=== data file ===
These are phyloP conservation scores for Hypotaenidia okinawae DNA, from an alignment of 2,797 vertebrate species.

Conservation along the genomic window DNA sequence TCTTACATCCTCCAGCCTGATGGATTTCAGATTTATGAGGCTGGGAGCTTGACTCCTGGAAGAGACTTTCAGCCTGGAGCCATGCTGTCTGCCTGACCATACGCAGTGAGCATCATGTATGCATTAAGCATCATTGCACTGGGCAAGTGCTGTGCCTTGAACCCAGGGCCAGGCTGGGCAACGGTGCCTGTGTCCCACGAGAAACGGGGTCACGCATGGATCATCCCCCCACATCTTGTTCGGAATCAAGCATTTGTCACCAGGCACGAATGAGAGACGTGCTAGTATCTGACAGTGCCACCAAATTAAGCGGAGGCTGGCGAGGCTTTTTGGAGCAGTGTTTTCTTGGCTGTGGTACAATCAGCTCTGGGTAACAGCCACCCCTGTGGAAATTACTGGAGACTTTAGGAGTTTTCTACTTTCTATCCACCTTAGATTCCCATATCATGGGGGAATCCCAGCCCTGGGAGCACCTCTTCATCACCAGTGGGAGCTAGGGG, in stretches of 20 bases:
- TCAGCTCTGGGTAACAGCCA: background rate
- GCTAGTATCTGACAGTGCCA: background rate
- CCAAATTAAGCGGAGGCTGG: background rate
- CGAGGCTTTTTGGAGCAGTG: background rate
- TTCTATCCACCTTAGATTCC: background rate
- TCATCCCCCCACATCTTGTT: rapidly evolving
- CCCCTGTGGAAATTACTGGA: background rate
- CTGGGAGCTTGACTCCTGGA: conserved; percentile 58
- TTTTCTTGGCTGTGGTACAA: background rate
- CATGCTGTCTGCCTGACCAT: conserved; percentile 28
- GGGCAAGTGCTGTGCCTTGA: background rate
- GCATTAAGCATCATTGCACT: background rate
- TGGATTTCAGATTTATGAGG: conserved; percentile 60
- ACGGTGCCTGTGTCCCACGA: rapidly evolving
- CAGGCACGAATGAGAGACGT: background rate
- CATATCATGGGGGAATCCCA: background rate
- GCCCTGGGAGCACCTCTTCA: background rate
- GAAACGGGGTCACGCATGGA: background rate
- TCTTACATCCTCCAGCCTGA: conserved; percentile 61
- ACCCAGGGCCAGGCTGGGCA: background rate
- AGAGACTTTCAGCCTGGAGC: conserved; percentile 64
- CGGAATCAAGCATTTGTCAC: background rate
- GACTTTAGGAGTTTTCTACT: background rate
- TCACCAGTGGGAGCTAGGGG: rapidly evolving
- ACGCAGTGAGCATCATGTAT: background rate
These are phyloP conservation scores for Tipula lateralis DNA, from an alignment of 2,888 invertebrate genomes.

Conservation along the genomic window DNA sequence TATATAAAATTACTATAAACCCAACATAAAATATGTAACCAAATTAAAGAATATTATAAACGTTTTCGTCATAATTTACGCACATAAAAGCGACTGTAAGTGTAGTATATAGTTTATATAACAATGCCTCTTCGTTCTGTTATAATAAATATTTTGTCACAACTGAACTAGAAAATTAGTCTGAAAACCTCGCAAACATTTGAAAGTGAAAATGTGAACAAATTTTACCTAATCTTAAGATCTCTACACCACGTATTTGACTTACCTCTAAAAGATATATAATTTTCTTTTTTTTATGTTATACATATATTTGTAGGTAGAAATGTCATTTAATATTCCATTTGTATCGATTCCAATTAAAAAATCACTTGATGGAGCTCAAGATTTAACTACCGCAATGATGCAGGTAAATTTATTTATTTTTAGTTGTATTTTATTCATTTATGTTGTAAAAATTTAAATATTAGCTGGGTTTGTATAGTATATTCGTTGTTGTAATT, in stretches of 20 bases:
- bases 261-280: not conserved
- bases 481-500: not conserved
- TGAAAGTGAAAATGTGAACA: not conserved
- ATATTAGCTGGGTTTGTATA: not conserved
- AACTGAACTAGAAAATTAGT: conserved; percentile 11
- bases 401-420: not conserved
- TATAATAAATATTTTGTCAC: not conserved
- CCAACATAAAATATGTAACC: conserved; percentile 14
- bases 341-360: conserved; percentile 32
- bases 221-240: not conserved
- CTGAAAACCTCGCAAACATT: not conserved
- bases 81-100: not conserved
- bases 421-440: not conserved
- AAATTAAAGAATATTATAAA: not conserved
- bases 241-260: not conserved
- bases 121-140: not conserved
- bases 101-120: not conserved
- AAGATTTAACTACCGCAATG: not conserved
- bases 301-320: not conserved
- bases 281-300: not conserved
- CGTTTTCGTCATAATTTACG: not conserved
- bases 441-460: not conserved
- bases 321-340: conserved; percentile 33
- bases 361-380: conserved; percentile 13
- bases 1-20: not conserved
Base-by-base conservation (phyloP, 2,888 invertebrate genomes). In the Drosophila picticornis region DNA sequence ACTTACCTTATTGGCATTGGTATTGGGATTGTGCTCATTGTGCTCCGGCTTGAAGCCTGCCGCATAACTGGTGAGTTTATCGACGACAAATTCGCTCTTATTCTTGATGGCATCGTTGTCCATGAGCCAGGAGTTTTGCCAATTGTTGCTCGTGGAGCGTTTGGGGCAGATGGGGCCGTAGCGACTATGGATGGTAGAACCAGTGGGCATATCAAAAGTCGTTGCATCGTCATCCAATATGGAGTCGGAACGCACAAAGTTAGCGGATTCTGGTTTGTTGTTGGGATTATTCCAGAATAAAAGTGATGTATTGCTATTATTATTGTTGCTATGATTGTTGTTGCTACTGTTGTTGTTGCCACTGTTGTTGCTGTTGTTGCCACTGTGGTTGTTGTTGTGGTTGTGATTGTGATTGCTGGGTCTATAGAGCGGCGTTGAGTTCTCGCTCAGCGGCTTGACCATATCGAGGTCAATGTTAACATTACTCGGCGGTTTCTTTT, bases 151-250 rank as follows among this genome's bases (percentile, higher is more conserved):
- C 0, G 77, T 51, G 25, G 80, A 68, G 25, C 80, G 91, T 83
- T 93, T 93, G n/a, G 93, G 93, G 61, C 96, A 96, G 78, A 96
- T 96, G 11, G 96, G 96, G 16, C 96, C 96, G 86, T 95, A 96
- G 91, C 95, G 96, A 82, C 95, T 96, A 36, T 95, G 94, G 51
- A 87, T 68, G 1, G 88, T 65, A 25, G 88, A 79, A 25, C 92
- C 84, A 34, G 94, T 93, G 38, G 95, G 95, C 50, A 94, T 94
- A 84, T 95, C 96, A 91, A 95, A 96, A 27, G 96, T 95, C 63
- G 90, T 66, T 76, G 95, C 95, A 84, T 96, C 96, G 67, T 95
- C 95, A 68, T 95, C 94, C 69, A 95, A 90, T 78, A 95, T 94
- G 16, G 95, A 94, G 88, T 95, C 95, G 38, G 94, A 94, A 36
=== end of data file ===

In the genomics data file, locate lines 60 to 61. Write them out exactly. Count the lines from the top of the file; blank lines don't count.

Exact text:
- A 87, T 68, G 1, G 88, T 65, A 25, G 88, A 79, A 25, C 92
- C 84, A 34, G 94, T 93, G 38, G 95, G 95, C 50, A 94, T 94